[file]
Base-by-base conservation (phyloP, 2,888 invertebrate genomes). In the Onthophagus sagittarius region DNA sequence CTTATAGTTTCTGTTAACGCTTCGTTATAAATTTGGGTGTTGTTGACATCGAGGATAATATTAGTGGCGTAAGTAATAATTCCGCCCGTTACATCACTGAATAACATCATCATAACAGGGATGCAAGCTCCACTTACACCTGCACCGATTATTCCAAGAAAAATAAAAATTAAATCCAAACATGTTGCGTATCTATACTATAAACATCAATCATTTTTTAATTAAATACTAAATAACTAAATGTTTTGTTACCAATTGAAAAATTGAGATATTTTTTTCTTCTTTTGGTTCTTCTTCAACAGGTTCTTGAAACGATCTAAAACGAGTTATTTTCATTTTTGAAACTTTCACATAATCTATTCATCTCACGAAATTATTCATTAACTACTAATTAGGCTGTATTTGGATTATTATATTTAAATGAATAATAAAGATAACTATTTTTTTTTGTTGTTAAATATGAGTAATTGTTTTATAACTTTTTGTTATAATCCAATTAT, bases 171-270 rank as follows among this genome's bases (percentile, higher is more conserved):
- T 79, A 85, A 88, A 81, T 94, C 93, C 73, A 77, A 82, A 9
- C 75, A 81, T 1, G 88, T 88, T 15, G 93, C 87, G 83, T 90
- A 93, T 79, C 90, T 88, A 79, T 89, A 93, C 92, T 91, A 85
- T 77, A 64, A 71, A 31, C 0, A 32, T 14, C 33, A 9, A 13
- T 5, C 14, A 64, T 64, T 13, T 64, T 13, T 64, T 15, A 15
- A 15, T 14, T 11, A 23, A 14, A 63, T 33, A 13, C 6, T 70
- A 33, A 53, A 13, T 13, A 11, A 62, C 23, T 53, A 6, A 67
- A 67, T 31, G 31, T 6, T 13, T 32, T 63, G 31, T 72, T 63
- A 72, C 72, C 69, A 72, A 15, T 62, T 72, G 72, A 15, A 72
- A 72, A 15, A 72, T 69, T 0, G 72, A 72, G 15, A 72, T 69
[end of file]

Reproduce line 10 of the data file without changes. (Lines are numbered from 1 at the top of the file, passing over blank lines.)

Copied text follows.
- A 72, C 72, C 69, A 72, A 15, T 62, T 72, G 72, A 15, A 72